The western concept of “soul” became of great interest in Japan in the late ’90s. An editor from Fili Magazine attended one of my sensory awareness workshops and asked me to write an article about the soul. It appeared in Fili Magazine in Japanese in 1998.
by Judyth O. Weaver, Ph.D.
To me the soul is the most important, ineffable aspect of our existence. It is the us that is before we come into our physical self, it is the aspect that holds us all together while we are on this plane, and it is the essence of us that continues after we have physically ceased.
I recently finished leading a four-week residential workshop in British Columbia, Canada, which I titled “Somatics, Community, and the Soul,” so you can imagine the soul is quite important and alive for me.
The word “soul” is currently being used a lot in Western society. One of the most popular new age magazines in the United States, New Age Journal, has, for the past few years, organized conferences in various major cities around the country with the name “Body and Soul.” These conferences have been very popular and attended by thousands of people. I participated in the very first “Body and Soul” conference ever offered, which was in Seattle, Washington, in 1996. This last October I was one of the presenters at the “Body and Soul” conference in San Francisco, California. There is so much interest in the subject of “soul” lately, but what is it all about? If we know or think we know what we are saying, do we all share the same understanding when we talk about “soul?” In the United States we have “soul food” and also “soul music.” We use terms like “It was good for my soul.” But what do we really mean?
I’d like to relate a wonderful experience I had while I was in Japan recently teaching workshops in Sensory Awareness. For those of you who have not heard of Sensory Awareness, I might simply explain that it is a process that offers us many ways, many opportunities to realize ourselves more whole, to feel more fully, to be more ourselves. It is the practice of coming back in touch with our true, authentic beings. Students are invited to participate in simple experiments that offer safe opportunities to explore and experience themselves fully. These experiences give us clarity and chances to have more deep contact with ourselves, with our ways of being, and with others.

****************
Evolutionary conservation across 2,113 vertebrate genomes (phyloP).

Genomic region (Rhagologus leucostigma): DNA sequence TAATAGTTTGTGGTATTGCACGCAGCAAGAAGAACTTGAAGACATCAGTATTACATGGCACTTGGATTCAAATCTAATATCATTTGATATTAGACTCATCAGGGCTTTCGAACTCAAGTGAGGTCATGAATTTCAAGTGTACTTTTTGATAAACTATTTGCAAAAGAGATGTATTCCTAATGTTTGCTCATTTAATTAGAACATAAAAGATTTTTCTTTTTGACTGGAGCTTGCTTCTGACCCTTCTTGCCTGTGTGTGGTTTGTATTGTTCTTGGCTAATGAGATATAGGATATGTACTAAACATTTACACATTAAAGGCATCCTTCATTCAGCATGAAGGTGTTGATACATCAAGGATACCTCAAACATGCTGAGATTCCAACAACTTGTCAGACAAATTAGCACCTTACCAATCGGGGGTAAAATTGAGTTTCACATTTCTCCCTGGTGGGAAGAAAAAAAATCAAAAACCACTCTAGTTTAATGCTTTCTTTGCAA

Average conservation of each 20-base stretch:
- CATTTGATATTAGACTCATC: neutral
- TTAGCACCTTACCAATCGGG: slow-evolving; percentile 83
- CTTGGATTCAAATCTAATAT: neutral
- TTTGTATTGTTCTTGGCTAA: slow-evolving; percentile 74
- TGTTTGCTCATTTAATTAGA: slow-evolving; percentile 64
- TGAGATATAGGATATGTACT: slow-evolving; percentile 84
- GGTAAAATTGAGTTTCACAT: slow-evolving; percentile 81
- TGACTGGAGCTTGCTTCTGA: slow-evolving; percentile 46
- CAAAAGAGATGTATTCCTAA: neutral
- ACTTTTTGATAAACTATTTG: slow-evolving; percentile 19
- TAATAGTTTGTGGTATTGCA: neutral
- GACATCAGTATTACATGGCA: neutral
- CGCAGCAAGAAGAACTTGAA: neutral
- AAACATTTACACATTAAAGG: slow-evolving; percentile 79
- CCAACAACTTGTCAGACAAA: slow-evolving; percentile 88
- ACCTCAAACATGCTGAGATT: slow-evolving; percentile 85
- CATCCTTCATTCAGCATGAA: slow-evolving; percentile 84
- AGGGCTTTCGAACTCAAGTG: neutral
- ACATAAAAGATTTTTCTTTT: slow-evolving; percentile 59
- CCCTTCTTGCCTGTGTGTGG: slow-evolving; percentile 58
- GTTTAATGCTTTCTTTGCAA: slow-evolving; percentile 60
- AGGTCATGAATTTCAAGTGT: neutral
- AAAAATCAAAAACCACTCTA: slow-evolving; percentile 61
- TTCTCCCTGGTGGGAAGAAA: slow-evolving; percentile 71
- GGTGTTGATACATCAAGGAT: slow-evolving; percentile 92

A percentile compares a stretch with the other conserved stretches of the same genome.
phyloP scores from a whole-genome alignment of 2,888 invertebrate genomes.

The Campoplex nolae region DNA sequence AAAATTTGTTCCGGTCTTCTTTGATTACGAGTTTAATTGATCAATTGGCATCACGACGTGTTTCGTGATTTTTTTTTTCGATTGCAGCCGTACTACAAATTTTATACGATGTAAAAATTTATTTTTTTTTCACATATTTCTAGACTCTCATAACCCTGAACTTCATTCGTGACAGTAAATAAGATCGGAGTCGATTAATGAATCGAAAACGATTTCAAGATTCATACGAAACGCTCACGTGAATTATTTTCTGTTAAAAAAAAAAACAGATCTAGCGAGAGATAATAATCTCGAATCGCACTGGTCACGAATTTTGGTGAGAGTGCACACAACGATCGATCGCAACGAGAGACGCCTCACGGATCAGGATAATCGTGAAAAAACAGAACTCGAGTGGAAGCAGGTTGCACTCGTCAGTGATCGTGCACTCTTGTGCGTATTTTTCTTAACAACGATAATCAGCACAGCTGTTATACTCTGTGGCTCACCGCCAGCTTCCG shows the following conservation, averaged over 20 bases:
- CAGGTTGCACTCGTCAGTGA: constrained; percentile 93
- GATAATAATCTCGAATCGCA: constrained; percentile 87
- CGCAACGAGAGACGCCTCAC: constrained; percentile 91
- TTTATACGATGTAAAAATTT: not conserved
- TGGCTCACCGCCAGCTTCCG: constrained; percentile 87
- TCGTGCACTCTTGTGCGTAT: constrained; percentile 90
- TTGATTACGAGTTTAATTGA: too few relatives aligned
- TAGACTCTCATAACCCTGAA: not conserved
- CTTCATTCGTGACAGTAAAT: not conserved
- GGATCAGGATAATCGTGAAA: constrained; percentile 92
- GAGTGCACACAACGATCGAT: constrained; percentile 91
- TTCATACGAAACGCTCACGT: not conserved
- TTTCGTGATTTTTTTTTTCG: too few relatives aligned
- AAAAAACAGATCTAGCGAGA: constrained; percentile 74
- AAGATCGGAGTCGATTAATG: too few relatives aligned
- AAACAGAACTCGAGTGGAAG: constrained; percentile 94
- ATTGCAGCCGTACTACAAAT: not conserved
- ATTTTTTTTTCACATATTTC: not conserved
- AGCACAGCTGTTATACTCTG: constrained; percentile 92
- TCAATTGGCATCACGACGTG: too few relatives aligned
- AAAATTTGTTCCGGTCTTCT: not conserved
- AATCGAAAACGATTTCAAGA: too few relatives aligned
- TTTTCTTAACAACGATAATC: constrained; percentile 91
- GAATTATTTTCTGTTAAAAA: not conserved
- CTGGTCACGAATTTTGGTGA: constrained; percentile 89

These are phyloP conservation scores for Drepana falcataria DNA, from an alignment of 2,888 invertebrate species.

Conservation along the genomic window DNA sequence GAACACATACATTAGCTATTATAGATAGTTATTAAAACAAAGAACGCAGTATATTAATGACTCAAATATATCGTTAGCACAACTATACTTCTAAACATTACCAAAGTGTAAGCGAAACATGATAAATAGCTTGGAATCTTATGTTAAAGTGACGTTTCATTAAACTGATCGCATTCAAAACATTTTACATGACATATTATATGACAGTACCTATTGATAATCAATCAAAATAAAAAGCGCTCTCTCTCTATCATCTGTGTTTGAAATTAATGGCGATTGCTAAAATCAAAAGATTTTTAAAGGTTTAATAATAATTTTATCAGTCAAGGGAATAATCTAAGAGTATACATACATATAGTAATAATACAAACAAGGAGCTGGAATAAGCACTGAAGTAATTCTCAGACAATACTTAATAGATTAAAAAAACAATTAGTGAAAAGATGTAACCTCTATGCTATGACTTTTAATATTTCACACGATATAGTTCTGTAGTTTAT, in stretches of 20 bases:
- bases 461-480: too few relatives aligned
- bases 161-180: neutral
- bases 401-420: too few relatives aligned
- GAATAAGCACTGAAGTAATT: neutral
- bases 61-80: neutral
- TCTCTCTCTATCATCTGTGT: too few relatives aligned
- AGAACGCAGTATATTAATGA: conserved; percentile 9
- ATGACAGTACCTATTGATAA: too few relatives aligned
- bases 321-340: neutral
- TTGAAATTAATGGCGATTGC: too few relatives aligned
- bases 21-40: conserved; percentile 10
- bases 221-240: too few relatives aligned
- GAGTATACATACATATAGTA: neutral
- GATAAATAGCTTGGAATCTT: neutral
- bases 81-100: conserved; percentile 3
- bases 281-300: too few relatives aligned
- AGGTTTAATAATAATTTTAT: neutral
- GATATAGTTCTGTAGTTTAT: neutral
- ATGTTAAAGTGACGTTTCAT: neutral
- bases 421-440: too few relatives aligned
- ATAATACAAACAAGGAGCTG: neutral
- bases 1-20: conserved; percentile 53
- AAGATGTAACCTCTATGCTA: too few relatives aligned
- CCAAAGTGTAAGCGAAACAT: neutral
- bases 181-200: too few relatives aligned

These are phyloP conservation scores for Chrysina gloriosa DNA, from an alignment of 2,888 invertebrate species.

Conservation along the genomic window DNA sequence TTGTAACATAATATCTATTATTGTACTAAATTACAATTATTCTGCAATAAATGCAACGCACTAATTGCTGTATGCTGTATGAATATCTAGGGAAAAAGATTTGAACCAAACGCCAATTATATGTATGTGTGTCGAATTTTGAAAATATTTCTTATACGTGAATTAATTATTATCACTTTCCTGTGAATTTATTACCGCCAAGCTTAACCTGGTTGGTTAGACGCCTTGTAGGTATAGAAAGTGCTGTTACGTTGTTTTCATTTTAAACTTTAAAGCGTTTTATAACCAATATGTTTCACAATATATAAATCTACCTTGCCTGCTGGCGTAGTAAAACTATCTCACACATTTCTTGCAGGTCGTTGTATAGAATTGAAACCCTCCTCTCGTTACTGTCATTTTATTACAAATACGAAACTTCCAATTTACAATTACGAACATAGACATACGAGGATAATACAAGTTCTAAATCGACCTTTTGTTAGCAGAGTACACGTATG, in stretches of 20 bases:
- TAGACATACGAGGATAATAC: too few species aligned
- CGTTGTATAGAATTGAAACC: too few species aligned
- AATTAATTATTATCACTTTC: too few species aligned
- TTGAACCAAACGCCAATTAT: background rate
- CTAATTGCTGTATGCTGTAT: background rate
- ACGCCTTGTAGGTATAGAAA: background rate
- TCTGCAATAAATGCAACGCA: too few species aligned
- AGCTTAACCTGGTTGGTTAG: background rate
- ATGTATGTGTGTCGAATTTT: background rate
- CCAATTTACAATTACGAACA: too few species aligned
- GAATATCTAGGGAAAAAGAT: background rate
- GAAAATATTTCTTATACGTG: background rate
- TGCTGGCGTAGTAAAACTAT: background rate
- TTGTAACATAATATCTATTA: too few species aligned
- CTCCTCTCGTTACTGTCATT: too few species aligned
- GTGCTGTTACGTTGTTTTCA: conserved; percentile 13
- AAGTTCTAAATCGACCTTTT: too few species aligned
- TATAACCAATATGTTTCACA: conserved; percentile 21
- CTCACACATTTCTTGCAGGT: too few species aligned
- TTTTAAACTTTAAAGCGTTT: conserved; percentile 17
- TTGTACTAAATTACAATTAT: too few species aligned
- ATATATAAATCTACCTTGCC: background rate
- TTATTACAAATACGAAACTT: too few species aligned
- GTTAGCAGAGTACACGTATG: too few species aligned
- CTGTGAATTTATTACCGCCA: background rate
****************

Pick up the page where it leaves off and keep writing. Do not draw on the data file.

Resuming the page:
In this instance I was leading the group in an experience of working with partners and having one person touch the other person’s shoulder. It was nothing complicated, just the simple task of one person bringing their hands to touch another person’s shoulder front and back — not massaging, not moving the shoulder, just touching it and each person noting their experiences.
After the experiment we often gather as a whole group to share what our experiences were and how we are affected. A young man spoke up and said that initially he thought the task was just to touch his partner’s shoulder, but that in fact he had touched more than her shoulder, much more. He felt he had touched her soul. I smiled and nodded “yes,” for he was correct. That is why I am in this work.
When we come in contact with a person, whether it is physically or even just in speaking, what do we come in contact with? Is it just the shoulder, as in this case? What about the person whose shoulder is being touched? And also what about the person doing the touching? Is it just hands that are doing the touching? In speaking to someone, is it just a voice that is making contact? Or even a thought? No, of course not, it is the whole being that we are always dealing with…it is also the person’s soul. But sometimes we don’t pay much attention to that essential fact.
In the western world an unfortunate term has become very popular. That is the term “body work.” It has come to commonly mean any form of somatic work that deals with touching the physical body. But in the graduate schools and workshops where I teach I always tell my students that “body work” is what I have done to my car. By that I mean if a dent is in the bumper I take my car to a person who can take out the dent. He doesn’t worry about the essence of the car or how or whether it can drive. He doesn’t concern himself with how far my car has traveled or even how clean it is or what is lying on the seats or is stored in the trunk. All he needs to deal with is taking out the dent in the bumper.